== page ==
Renfrewshire House, Cotton Street, Paisley, PA1 1AN,  Sat: 10.00-14.00 (Customer Services Centre) 11.00-14.00 (Council Chambers)

Scottish Ambulance Service (new entry),  Paisley Ambulance Station, 15 Craw Road, Paisley, PA2 6AD, Sun: 12.00-15.00

Sma’ Shot Cottages, 2 Sma’ Shot Lane, Paisley, PA1 2HG, Sat: 10.00-16.00

St Matthew’s Church of the Nazarene, Gordon Street, Paisley, PA1 1XL, Sat: 10.30-15.30

St Mirin’s Cathedral, Incle Street, Paisley, PA1 1HR, Sat: 13.30-17.00

Tannahill’s Cottage, Queen Street, PA1 2TT, Sat: 11.00-15.00

The Bield, 40 Broomlands Street, Paisley, PA1 2NP (within Woodside Cemetery), Sat : 10.00-16.00

Thomas Coats Memorial Baptist Church, High Street Paisley, PA1 2BA, Sat: 12.00-16.00

Walking Tours on Wheels and Historical Paisley,  39 High Street, Paisley, PA1 2AF, Sat: tours at 11.00 and 13.00

Wallneuk North Church, Abercorn Street, Paisley, PA3 4AB, Sat:10.00-12.00



Inchinnan Bascule Bridge, A8 Inchinnan Road, Renfrew, Sat: 10.30-15.00, Bridge opening times – 11.00, 13.00 and 15.00

Renfrew Community Fire Station, Paisley Road, Renfrew, PA4 8LJ, Sun: 10.00-16.00

Renfrew Leisure Centre, Paisley Road, Renfrew, PA4 8JL, Sat & Sun: 9.00-17.30, Hourly tours run from 10.00-13.00

Renfrew Town Hall, Renfrew Cross, Renfrew, PA4 8PF, Sat: 11.00-16.00

Renfrew Victory Baths, Inchinnan Road, Renfrew, PA4 8ND, Sat: 9.00-13.30, Hourly tours from 10.00-13.00

St Margaret’s Scottish Episcopal Church, Oxford Road, Renfrew, PA4 8LG, Sat: 10.00-16.00

Trinity Church, 13 Paisley Road, Renfrew, PA4 8JH, Sat: 10:00-14:00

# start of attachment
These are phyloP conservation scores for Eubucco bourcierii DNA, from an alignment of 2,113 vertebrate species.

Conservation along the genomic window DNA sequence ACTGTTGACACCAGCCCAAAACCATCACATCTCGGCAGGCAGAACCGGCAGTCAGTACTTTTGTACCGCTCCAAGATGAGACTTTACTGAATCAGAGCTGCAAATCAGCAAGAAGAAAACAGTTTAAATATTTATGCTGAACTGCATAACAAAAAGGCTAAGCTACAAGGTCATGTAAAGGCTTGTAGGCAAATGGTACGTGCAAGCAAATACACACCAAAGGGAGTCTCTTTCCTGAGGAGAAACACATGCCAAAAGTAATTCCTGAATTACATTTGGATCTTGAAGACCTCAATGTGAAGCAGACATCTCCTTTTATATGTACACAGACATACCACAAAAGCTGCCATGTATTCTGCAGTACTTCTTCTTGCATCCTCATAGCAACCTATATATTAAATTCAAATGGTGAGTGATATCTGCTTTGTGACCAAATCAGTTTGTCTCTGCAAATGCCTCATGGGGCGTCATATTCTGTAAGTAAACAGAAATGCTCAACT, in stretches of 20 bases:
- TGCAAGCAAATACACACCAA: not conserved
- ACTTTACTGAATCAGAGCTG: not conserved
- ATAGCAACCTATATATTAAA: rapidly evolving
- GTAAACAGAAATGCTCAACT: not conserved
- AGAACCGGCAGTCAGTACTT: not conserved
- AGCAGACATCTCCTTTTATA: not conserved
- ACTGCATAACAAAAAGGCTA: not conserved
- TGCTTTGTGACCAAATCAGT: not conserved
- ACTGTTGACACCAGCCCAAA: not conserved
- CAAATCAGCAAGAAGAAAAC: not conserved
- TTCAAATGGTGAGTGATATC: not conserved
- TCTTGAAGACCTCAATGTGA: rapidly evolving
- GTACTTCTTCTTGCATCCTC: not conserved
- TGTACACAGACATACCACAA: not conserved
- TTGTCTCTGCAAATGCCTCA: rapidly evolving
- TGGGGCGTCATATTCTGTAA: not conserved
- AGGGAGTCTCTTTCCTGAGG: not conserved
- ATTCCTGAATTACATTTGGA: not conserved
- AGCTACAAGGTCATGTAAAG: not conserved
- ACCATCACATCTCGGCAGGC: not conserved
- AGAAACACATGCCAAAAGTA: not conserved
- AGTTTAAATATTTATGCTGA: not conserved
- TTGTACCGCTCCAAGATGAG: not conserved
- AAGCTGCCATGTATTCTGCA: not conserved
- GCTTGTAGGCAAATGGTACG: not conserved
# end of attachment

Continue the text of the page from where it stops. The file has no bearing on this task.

Auld Simon,Johnshill, Lochwinnoch, PA12 4ET, Sun: 11.00-17.00

Castle Semple Country Park, Lochlip Road, Lochwinnoch, PA12 4EA, Sat & Sun: 10.00-16.00

RSPB Lochwinnoch Nature Reserve, Largs Road, Lochwinnoch, PA12 4JF, Sat & Sun: 10:00-16.00


Bridge of Weir and Kilbarchan

Kilbarchan Parish Church, Steeple Square, Kilbarchan, PA10 2JD, Sun: 12.00-16.00

St Machar’s Ranfurly Church of Scotland (new entry), Kilbarchan Road, Bridge of Weir, PA11 3EG, Sat: 10.00-16.00

St Mary’s Episcopal Church, Johnstone Road, Bridge of Weir, PA11 3EE, Sun: 12.30-16.30


Houston and Johnstone

Houston and Killellan Kirk, Kirk Road, Houston, PA6 7AR, Sat: 10.00-16.00

Johnstone Community Fire Station, Kings Road, Johnstone, PA5 9HW, Sat: 9.00-16.00

Johnstone Community Sports Hub, Beith Road, Johnstone, PA5 0JA, Sat & Sun: 10.00-16.30

Johnstone History Museum, Morrisons Supermarket, Napier Street, Johnstone, PA5 8SF, Sat & Sun: 10.30-16.00

Johnstone Town Hall, 25 Church Street, Johnstone, PA5 8FA, Sat: 11.00-16.00


Erskine and Inchinnan